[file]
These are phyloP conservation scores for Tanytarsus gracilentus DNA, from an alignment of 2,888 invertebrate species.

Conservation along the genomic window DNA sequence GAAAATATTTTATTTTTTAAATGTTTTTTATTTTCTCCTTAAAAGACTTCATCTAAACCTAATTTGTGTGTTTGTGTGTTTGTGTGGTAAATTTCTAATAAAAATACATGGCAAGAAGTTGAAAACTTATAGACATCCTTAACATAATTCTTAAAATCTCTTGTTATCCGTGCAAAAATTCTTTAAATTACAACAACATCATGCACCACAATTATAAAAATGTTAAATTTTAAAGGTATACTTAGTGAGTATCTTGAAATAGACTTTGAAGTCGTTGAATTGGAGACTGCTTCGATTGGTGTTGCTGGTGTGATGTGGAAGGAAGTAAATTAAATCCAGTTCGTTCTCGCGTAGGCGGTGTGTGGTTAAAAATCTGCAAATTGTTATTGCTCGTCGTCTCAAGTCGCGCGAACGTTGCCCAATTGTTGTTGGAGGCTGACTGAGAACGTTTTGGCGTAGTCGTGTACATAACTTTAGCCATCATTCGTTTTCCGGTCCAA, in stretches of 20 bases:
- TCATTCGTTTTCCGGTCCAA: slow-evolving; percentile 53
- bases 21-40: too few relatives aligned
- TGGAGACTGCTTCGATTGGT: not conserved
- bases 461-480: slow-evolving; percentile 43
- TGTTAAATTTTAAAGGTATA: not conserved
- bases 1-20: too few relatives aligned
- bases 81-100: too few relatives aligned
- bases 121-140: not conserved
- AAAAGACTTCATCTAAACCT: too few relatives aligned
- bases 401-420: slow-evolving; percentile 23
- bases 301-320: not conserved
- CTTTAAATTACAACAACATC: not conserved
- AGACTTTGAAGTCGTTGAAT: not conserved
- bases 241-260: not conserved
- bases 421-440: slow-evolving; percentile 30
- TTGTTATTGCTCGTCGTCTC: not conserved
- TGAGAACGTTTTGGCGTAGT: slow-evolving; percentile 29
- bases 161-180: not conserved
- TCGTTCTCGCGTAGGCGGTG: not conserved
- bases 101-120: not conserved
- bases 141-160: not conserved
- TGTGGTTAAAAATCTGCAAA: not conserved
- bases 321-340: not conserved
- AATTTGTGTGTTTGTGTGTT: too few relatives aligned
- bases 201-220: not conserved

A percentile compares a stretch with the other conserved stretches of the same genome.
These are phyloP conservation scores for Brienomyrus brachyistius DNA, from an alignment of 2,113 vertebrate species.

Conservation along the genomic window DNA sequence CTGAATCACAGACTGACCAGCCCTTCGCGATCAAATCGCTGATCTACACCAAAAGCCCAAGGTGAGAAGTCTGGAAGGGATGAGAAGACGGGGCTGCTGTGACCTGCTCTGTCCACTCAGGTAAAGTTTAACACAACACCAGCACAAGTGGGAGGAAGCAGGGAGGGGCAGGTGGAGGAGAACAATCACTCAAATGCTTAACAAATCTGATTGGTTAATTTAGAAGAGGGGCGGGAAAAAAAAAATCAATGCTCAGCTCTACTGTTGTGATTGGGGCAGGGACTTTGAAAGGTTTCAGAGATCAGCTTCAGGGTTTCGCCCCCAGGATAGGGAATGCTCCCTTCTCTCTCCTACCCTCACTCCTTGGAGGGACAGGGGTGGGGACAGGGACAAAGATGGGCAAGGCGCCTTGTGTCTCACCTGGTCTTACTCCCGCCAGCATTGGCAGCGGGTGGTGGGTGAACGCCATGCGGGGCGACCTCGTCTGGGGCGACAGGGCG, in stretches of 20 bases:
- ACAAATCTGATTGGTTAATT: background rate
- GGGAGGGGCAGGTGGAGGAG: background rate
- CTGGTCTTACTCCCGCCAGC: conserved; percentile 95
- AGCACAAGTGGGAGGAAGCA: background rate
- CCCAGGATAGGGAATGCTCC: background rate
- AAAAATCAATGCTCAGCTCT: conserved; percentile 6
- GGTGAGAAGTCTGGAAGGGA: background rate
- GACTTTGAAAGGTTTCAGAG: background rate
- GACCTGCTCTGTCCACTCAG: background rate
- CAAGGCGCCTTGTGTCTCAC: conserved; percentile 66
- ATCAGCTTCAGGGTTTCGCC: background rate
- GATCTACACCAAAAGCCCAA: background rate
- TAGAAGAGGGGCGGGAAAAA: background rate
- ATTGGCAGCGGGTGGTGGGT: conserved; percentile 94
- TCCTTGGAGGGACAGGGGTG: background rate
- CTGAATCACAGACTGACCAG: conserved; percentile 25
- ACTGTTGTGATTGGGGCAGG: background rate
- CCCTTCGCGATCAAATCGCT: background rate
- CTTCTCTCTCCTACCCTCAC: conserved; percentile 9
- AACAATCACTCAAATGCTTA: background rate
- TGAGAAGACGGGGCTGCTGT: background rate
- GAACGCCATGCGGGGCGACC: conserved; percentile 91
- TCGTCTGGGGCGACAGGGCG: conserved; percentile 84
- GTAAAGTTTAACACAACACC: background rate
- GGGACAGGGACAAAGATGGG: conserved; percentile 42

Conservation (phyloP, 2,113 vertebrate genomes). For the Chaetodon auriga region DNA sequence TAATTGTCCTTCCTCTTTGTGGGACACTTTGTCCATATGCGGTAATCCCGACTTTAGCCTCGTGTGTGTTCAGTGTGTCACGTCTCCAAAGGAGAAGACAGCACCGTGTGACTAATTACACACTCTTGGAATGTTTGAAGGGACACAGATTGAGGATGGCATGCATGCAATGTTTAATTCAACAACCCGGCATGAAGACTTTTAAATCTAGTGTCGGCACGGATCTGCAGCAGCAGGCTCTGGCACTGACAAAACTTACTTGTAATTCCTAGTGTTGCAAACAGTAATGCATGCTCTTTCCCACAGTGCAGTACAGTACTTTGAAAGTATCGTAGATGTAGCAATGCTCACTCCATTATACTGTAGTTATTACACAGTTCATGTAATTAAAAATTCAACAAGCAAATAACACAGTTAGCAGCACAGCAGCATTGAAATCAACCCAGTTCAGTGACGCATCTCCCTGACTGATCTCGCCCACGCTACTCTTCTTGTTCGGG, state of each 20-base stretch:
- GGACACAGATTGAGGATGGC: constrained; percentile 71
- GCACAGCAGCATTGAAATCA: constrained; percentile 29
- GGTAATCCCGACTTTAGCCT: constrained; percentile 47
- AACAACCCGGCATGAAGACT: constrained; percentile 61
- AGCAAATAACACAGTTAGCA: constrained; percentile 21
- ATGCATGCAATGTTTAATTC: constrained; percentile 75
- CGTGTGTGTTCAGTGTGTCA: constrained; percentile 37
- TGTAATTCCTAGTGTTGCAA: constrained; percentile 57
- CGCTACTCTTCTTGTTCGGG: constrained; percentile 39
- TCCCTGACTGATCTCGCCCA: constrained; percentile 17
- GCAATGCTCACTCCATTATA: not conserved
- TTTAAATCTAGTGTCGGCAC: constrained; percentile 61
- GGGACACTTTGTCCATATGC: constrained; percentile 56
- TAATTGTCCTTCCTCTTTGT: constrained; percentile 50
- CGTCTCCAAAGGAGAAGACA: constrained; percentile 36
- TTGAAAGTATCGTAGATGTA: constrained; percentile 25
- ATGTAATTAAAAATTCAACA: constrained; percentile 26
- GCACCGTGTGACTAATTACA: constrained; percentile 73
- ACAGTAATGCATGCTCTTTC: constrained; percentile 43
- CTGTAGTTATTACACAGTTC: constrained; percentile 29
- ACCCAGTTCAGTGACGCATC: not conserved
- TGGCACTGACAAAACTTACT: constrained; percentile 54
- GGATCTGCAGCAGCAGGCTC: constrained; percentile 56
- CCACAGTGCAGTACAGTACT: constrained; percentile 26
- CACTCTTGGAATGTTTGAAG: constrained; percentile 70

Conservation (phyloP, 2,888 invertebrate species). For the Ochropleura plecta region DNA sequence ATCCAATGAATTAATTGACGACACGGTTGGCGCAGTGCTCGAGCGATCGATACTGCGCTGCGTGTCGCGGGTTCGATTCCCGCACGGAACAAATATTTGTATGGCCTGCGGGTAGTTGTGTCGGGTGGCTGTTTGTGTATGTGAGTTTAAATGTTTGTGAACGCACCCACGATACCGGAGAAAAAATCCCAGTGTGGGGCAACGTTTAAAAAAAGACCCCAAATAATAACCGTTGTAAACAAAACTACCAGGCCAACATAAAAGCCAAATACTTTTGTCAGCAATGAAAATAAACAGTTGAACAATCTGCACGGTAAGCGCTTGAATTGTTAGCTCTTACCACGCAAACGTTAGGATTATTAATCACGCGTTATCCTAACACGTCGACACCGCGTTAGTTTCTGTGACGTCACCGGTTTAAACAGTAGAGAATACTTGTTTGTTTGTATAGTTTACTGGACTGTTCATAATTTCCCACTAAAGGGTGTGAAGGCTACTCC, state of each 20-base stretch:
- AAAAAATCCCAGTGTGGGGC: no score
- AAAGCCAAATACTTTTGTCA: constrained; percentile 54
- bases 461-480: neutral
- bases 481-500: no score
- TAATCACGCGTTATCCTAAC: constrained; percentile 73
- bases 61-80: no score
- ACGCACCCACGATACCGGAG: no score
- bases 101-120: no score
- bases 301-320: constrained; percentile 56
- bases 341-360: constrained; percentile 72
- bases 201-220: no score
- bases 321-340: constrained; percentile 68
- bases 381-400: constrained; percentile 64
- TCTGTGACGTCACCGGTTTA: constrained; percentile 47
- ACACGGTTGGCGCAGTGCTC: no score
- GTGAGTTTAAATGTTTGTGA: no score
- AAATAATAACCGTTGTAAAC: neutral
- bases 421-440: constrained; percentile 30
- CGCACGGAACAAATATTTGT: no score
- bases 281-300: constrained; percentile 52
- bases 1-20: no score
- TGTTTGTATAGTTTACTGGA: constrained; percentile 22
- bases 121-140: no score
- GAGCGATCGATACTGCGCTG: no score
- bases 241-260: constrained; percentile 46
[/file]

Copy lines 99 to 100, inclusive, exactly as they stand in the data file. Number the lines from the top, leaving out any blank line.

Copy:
- AAATAATAACCGTTGTAAAC: neutral
- bases 421-440: constrained; percentile 30